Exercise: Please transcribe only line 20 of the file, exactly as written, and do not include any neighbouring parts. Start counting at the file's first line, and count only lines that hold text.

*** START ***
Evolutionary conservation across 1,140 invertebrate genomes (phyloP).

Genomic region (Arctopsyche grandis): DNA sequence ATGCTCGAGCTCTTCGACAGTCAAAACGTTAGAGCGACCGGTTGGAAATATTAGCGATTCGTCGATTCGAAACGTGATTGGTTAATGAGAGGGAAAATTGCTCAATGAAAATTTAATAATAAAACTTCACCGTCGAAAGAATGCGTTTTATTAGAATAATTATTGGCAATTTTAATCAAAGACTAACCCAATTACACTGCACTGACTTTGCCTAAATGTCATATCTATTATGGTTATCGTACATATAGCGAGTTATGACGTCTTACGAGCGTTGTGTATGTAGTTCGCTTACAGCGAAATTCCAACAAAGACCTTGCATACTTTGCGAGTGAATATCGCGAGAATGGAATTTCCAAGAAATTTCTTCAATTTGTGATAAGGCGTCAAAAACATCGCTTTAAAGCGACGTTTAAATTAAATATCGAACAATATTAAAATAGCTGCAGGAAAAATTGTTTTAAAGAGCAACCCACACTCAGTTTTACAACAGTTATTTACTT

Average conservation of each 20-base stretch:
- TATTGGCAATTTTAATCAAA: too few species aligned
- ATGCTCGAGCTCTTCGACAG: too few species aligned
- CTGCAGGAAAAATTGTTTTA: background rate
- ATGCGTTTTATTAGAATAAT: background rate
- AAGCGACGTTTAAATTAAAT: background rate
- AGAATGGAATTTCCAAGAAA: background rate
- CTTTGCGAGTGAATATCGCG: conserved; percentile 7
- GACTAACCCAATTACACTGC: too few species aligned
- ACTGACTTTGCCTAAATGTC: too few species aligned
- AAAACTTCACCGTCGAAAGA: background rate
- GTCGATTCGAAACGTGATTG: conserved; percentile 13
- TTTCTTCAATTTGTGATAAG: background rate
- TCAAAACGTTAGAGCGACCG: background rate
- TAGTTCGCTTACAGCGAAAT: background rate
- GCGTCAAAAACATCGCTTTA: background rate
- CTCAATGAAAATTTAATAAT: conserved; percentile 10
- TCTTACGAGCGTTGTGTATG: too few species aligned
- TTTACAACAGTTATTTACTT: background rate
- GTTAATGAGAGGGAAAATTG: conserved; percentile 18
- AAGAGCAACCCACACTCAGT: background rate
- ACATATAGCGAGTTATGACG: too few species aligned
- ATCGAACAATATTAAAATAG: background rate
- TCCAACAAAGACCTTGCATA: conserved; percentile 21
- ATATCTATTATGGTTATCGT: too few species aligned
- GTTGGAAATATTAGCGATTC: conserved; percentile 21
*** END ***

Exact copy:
- TCTTACGAGCGTTGTGTATG: too few species aligned